We have known each other for years and we enjoy things the way they are. It is not easy to coordinate rehearsal and gig times and it makes it easier with just the two of us. That being said, we respect other musicians in the area and enjoy listening to them perform.

What do you love about performing? What do you love about Irish music in particular?

As for performing in general, we love what every musician loves a great audience. It’s a great feeling when you can sense that the audience is having a good time.

As for Irish music in particular, the songs are different from what one might usually listen to. They tell stories, they have emotion, happiness, sadness, anger, despair, exuberance.

Some are melodic folk songs like “Molly Malone,” “Danny Boy” and “Black Velvet Band” and others are outlandish, the drinking songs like “Finnegan’s Wake,” “Beer, Beer, Beer,” “The Wild Rover” and “Drink It Up Men.”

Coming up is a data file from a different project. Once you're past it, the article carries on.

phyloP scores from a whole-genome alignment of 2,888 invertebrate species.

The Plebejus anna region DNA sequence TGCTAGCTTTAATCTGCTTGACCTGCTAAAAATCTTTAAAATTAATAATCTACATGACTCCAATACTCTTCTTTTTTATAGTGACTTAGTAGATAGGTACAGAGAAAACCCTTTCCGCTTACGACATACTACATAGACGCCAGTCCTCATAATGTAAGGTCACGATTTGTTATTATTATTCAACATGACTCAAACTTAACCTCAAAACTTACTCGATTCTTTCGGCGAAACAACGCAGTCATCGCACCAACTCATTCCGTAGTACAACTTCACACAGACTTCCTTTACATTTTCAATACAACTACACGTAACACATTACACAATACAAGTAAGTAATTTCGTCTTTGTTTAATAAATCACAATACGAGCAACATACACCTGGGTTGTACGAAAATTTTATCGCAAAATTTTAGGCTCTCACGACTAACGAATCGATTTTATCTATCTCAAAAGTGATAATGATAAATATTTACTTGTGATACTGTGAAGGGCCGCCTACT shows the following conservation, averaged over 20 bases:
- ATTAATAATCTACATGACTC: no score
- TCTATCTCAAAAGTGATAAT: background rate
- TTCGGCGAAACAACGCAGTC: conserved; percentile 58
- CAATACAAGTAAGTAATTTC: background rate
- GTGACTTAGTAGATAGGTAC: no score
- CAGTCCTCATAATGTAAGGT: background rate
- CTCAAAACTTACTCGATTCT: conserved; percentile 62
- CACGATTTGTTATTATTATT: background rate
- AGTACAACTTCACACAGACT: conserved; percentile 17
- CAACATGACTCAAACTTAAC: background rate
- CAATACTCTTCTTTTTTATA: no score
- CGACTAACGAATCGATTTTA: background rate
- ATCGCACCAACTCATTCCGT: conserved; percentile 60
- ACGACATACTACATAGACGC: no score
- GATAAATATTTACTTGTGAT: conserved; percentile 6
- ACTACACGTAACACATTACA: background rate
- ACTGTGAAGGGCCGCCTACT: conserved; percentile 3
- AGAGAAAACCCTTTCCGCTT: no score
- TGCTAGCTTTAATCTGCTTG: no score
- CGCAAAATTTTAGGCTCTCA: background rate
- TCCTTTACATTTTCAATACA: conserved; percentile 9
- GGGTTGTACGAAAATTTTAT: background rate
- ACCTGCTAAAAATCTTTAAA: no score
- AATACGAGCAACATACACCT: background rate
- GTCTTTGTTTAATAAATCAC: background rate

It’s all in good fun, it’s interesting that, even though we play some drinking songs, most of our favorite shows were alcohol-free ... the music can stand on its own.

Is there a strong tradition of Irish folk music in this area?

I think there is more in Buffalo than in Batavia, but there is plenty of it available. The Dady Brothers are probably the most accomplished around Western New York. They are very good. We also like Penny Whiskey, who are also from the area.

There are many cool Irish pubs that help give that great, old-time Irish feel like Caverly’s in Rochester’s South Wedge, Duffy’s in Avon and, of course, O’Lacy’s right here in Batavia.

There is just something about the charm of the traditional Irish music that brings a sense of good feeling to all.